“Listen. There’s something you need to hear.” This early line from National Book Award winner Richard Powers’ vast, magnificent and disturbing new novel could be its epigraph. These words are spoken in the voice of the trees, who are the real protagonists of the story. The beauty of the trees, their antiquity, their shocking imperilment at our hands, their desire to communicate to us the imminent threats to our mutual survival—all these truths join in one song of celebration and lament.
The first half of the book presents a set of individual stories—an array of human temperaments and predicaments as manifold as Charles Dickens’ or Leo Tolstoy’s. There’s a maverick botanist and a cynical sociologist, a billionaire video-game inventor and a wounded Vietnam veteran, an artist from Midwestern pioneer stock and a burned-out undergraduate. And more. The trees deliver to all nine characters an annunciation as epoch-making as any in the Bible: We bring you tidings of great joy, and also we are all totally fracked. Through this forest of interconnected human beings, Powers never loses the trees.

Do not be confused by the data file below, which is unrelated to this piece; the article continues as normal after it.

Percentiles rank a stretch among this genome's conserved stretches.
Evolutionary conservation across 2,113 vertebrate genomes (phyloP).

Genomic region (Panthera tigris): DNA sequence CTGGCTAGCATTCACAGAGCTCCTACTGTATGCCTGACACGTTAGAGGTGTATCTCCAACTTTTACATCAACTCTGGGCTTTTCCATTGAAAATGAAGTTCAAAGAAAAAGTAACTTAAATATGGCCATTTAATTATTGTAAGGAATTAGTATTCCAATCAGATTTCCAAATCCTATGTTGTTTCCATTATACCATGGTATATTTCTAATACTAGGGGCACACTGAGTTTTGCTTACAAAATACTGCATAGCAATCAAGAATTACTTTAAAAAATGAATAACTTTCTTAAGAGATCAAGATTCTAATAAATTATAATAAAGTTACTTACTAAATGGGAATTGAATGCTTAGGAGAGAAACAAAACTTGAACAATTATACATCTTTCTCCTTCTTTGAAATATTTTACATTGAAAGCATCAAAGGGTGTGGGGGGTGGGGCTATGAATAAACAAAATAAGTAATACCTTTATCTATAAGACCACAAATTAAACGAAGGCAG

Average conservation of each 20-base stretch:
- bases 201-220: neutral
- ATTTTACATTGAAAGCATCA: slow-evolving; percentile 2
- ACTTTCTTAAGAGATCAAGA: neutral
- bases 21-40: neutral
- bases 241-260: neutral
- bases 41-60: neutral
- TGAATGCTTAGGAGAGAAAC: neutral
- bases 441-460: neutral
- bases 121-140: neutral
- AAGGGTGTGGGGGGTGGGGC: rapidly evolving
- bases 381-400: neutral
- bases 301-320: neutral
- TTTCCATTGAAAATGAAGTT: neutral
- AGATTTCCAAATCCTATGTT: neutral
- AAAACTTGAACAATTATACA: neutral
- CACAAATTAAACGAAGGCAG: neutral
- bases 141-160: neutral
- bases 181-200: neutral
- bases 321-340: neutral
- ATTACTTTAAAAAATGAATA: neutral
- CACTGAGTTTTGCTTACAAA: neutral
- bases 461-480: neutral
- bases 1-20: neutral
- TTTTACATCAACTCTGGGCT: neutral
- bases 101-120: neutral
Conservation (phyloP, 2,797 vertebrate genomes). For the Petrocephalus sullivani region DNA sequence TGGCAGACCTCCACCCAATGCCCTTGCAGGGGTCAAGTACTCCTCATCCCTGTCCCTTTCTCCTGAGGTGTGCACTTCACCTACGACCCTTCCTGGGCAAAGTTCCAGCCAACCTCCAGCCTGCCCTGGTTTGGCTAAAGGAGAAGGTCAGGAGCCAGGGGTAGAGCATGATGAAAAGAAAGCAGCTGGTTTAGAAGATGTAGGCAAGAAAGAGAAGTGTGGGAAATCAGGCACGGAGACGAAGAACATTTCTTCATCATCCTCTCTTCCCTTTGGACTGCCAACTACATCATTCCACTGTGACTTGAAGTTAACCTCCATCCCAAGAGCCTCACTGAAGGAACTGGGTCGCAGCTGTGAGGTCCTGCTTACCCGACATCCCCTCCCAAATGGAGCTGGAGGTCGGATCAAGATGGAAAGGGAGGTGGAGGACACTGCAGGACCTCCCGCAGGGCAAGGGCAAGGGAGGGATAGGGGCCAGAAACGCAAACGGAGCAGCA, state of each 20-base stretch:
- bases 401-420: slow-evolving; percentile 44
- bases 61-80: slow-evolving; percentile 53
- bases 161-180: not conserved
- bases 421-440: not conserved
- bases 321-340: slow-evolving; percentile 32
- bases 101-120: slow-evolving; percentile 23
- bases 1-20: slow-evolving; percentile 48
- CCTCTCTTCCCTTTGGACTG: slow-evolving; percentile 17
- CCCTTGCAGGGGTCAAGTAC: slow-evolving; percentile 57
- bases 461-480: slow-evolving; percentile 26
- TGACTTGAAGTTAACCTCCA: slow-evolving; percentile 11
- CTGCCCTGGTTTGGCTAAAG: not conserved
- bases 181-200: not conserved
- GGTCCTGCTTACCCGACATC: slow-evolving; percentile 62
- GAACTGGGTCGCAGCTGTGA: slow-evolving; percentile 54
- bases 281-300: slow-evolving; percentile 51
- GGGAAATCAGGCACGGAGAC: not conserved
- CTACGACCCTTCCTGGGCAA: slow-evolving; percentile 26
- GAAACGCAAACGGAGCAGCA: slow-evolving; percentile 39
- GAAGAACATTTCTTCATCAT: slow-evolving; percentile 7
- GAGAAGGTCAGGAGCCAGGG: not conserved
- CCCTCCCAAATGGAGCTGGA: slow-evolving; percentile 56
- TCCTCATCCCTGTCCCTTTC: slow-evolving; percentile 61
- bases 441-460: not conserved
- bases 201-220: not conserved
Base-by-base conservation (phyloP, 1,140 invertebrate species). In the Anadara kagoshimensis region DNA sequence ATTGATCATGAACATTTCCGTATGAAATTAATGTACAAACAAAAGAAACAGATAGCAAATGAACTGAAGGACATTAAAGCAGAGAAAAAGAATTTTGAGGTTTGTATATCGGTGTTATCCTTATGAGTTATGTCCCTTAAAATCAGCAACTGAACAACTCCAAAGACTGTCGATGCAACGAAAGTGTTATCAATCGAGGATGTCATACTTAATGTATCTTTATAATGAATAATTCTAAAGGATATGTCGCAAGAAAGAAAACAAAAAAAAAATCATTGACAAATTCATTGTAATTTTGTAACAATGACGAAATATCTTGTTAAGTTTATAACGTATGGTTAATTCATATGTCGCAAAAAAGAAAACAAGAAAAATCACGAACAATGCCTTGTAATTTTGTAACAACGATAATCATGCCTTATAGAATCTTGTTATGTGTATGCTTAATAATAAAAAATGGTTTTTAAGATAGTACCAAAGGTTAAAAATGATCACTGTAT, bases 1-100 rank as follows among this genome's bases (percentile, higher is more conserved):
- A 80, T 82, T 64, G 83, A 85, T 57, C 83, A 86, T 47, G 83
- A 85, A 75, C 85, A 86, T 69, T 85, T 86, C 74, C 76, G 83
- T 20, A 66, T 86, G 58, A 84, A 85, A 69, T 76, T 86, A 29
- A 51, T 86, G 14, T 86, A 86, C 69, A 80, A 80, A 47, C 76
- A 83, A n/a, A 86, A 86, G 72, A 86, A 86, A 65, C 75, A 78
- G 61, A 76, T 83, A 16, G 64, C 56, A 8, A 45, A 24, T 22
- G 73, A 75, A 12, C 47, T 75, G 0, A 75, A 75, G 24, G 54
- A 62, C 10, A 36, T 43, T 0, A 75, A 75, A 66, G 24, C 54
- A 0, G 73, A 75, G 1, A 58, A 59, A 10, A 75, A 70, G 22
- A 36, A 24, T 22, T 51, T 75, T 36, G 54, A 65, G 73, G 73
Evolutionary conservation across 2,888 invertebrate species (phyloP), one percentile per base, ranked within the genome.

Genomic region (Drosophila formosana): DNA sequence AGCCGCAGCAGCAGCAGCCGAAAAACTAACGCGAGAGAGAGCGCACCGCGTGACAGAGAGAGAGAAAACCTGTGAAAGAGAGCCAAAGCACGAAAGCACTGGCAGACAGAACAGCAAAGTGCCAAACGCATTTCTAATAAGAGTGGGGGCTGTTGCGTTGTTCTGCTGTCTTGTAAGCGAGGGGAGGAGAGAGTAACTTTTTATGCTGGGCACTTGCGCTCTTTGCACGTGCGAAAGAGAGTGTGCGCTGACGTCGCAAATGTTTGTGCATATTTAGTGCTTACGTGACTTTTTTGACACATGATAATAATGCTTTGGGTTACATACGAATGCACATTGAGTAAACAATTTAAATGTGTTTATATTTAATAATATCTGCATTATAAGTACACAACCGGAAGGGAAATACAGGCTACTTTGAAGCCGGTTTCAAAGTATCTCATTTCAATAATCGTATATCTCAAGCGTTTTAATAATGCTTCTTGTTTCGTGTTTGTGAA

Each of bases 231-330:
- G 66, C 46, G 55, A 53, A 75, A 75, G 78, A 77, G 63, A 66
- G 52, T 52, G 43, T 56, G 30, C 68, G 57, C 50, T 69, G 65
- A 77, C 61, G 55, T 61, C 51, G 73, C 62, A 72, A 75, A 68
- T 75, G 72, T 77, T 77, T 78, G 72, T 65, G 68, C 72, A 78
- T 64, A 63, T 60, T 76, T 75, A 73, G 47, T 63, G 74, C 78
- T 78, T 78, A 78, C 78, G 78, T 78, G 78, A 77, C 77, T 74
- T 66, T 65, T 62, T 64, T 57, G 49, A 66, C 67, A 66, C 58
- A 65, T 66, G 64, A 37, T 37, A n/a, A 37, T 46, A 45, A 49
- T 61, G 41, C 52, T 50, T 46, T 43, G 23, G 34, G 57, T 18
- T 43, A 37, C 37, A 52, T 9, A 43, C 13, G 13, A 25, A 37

Each human character suffers a deadly ordeal of some kind. One literally dies for 70 seconds. Others come very close to dying or (no less terrible) bear witness to the violent death or near-death of a loved one. These dreadful brushes with mortality allow them to hear the trees’ difficult truths.
In the second half of The Overstory, the individual stories become intertwined and contrapuntally complicated. Laws and lives are both broken. There can be no happy ending. But to paraphrase Václav Havel, hope is not the same thing as optimism. The Overstory dramatizes this idea on the grandest scale. I have never read anything so pessimistic and yet so hopeful.
ALSO IN BOOKPAGE: Read a Q&A with Powers for The Overstory.